Silhouette Maps for Improved Texture Magnification

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So let's take a few moments to formally define what a silhouette map is.

As I mentioned earlier, silhouette maps were first introduced at SIGGRAPH last year as a way to address the aliasing artifacts of shadow maps. We noted in that work that the jagged artifacts of shadow maps occur at shadow boundaries. By explicitly storing the position of these boundaries in a silhouette map, we were able to reconstruct these boundaries correctly and thus produce a shadow that more closely resembled the true shadow.

Silhouette maps store this information by storing the xy coordinates of points that lie on the discontinuity edges.

The sample values, which in the case of the shadow maps were scalar depth values, are located in the corners of the silhouette map texels. In texture magnification, these samples will be the RGB color values. Thus the silhouette map and the standard texture are offset by 1/2 pixel in x and y relative to each other.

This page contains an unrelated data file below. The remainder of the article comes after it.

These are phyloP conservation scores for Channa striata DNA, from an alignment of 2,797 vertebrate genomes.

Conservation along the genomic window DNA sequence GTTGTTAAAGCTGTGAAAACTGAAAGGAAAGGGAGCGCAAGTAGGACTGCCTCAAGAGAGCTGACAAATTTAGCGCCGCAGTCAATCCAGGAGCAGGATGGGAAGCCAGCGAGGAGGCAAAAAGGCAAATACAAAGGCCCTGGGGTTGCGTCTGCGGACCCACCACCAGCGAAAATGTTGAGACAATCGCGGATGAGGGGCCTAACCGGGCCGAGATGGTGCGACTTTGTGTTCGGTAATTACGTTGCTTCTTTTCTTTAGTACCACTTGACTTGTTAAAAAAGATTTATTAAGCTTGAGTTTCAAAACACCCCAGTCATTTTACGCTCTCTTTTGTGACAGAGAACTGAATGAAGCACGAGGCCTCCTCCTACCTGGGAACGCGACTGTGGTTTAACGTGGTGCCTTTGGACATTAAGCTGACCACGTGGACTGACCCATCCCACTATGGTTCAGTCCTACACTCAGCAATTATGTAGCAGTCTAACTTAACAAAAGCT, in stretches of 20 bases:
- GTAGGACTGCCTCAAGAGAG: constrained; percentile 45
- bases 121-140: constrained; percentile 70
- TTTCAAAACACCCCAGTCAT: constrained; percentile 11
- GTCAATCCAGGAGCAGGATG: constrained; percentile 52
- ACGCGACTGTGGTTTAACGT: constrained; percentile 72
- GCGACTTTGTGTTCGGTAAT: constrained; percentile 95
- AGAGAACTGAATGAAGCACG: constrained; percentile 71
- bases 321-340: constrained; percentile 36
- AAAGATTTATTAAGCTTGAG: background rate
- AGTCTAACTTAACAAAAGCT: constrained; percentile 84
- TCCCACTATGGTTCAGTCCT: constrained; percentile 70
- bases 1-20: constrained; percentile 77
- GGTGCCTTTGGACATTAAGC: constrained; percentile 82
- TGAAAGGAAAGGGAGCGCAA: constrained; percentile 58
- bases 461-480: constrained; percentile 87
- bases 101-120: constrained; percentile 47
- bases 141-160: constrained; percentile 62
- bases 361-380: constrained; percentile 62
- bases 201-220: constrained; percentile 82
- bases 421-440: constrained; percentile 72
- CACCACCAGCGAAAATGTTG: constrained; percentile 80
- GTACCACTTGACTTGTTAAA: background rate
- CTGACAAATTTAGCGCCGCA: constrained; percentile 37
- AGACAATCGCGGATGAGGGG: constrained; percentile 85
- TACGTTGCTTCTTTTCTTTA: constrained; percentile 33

Finally, every cell in the silhouette map contains one and only one point. This is because our reconstruction algorithms require each silhouette point to have 4 valid neighbors. The fact that we store no more than one point makes our algorithm fast and efficient, requiring a constant-time lookup for each sample.

As presented at SIGGRAPH/EUROGRAPHICS Graphics Hardware 2004
by Pradeep Sen on August 30, 2004